Wayne Jones – Rovers Great
February 6, 2006
Wayne Jones career consisted of 255 games and 36 goals, more games than Bruce Bannister, Alan Warboys or Brian Godfrey played for the club and yet his career will always be remembered for unfulfilled potential. There is no doubt that he possessed skill and application in abundance but injury cut short his career just as it appeared that the future was his.
A product of Rovers prolific South Wales nursery, the baby faced 18 year-old made his first team debut on 25th February in a 4-2 victory over Doncaster Rovers. Having secured his place Wayne went on to record 7 more appearances that season and scored in the last game at Watford’s Vicarage Road. It was a dreadfully disappointing finish for Rovers who had made strong claims for promotion but just two victories in the last thirteen games meant that they missed out.
The following season Wayne made a total of 47 appearances and scored five more goals, but it was to be the 1968/69 season that wrote Wayne Jones’ name into GasHeads memories. Fred Ford had taken over the position of club Manager from Bert Tann at the end of the previous season and Ford was a strong advocate of youth. Other youngsters to establish themselves in the team that season were; Larry Lloyd, Stuart Taylor, Peter Higgins, Bobby Brown, Tommy Stanton and Laurie Taylor.
Whilst Rovers League form was nothing to shout about they advanced to the 5th Round of the FA Cup where they went out 1-0 to Everton at Goodison Park. But it was the 4th Round game where Wayne made his impact. With Rovers losing 1-0 at Burndon Park to a Gareth Williams goal for Second Division Bolton, Lindsay Parsons suffered a second half injury, which resulted in his substitution.
Rovers winger Bobby Jones dropped back to fill Parson’s role and substitute Wayne Jones joined the attack. Amazingly he scored twice to win the tie for Rovers. It was to spawn the inaccurate headline in the Bolton Sports paper “Sub stars as Rovers Wynn”. Pity his forename wasn’t the same as former Bolton hero Wynn Davies. Amazingly they were the last FA Cup goals that Wayne was to score. He finished the season with a total of 8 goals, his best ever tally.
[banner2] When Fred Ford left Rovers on the eve of the following season little did they realise that under new Boss Bill Dodgin they were to enjoy some of the best matches ever seen at Eastville and some of the attacking football for which Rovers were to become well known. Rovers finished the season in third place four points behind second placed Luton Town. Just one win in the last six games cost Rovers dearly that season where young Wayne Jones played 43 times and scored 5 goals. By this time he was making regular appearances in the Wales Under 23 side.
For the 1970/71 season Rovers harboured realistic hopes of a top two finish. Once more Wayne Jones scored 5 goals but this time it was from a ‘mere’ 34 appearances. Despite a strong start to the season a run of eight games without a victory in January and February left Rovers with too much to do. However glory for Rovers was to come in the unlikely form of the League Cup. With Don Megson adding steel to the midfield Rovers were to go on to a run, which took them to a Quarter-Final replay defeat at Villa Park. On the way they disposed of Newcastle, Norwich and Birmingham.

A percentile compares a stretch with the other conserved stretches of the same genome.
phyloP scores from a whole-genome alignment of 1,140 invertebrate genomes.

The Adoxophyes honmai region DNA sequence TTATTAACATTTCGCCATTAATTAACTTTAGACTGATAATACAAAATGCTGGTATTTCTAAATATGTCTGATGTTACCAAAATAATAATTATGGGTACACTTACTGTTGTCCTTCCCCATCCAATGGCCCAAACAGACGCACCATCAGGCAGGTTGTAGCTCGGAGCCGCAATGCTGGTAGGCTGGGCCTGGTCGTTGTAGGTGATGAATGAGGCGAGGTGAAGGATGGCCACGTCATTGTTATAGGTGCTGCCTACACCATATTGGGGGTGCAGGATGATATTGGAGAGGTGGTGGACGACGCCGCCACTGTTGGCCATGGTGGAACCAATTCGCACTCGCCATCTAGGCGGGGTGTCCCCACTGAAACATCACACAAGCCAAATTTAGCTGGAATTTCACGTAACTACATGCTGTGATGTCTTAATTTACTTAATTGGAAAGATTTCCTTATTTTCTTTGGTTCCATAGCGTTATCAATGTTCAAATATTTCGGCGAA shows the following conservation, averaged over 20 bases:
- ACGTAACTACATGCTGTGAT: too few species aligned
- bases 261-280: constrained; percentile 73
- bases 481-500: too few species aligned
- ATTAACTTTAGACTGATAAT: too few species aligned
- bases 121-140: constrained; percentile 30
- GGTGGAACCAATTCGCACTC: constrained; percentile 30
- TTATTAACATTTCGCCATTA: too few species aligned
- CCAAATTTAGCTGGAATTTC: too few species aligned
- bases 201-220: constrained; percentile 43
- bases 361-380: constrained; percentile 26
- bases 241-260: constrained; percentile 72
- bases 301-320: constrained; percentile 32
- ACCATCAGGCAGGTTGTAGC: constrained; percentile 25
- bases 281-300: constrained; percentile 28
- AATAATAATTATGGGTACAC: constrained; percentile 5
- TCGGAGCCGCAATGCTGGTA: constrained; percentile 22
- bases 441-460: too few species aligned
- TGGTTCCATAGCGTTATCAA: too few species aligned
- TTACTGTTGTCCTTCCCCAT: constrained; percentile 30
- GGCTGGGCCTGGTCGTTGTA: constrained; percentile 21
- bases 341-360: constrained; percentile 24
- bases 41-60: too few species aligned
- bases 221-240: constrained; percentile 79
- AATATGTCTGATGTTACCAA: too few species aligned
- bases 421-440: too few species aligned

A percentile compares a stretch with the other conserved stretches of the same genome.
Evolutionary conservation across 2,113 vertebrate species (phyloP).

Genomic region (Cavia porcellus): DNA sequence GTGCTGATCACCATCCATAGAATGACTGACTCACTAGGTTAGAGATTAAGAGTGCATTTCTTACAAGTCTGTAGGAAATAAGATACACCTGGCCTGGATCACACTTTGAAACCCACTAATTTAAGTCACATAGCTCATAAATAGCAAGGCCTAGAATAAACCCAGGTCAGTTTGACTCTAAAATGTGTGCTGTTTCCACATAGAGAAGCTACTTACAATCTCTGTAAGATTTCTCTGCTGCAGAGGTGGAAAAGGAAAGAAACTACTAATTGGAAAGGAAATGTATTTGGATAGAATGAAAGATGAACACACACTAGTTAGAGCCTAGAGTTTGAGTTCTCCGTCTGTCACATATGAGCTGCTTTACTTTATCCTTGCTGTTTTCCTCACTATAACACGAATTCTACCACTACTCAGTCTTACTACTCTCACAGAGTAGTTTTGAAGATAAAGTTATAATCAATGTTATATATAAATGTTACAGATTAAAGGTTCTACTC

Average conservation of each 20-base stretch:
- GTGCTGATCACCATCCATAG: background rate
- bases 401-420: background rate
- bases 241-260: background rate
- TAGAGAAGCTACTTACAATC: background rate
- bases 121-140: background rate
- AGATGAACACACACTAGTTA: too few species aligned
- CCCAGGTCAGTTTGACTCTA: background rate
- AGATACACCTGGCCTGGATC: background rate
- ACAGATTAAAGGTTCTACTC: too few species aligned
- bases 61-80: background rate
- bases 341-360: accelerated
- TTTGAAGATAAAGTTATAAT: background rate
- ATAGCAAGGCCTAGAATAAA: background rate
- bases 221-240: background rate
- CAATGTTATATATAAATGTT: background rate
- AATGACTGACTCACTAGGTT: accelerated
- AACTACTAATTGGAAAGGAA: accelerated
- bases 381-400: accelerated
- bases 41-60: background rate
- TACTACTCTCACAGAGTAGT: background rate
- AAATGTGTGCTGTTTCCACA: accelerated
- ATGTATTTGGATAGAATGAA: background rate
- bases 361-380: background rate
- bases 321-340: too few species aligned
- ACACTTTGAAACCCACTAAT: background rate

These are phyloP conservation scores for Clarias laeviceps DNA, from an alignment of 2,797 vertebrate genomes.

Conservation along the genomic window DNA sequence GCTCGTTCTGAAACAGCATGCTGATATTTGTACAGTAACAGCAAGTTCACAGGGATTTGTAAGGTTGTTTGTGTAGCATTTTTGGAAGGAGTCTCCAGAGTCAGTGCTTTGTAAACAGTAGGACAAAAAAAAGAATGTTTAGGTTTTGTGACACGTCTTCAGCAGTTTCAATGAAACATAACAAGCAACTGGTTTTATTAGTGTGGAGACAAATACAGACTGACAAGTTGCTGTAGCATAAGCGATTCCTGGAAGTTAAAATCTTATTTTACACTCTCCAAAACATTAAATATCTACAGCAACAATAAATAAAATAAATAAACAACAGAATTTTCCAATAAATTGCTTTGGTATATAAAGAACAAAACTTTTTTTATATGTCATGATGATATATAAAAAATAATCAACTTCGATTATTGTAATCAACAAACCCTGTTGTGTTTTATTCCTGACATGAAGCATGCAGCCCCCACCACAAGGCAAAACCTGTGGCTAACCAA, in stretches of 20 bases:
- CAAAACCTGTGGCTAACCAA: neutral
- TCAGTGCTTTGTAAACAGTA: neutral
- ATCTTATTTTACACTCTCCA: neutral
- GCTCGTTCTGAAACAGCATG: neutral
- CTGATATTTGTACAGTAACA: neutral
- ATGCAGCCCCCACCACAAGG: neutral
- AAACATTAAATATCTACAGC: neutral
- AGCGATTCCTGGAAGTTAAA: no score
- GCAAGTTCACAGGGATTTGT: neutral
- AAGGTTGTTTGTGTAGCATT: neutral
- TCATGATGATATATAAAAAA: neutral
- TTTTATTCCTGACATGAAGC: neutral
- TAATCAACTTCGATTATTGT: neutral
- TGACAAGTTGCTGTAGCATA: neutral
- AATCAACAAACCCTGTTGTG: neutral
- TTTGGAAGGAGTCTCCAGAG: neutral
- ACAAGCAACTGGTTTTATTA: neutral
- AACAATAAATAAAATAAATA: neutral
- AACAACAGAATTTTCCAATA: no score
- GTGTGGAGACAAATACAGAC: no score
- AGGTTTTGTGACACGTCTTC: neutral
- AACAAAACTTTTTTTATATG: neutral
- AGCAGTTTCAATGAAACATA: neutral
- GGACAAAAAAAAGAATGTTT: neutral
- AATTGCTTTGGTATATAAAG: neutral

It was at the culmination of the season that Wayne was to earn a cherished full international cap as he represented his country in a 1-0 European Championship victory over Finland in Helsinki.
The 1971/72 season was a case of same again for Rovers as once more they finished 6th and reached the Quarter Finals of the League Cup. Wayne Jones played a remarkable 55 games and added a further six goals to his tally including a League Cup goal against a strong Sunderland side.
As Don Megson took over the Managership of Rovers from Bill Dodgin for the 1972/73 season there was the expectation that Rovers may become a little less cavalier in their approach and add a little defensive nous to their game.
The 1972/73 season was to be the last of Wayne Jones’ short but illustrious career. The season started brilliantly for Rovers as they won the Watney Cup winning 7-6 on penalties (with the first unsuccessful penalty costing First Division Sheffield United the game). During the early part of that season Wayne played in one of Rovers greatest ever victories, a 2-1 victory at Old Trafford in a League Cup replay against a Manchester United team that contained nine full internationals including Bobby Charlton and George Best.
It was to be a fateful day on 4th November 1972 that was to see the end of the prodigy’s career. Having already scored in the victory over Brentford the 24 year-old turned on the edge of the area at the Muller Road end to hit a shot on goal. As he fell to the ground clutching his knee everyone feared it was a knee cartilage injury. It turned out to be much worse. Wayne had a dreadful arthritic condition, which had never been diagnosed. His career was over.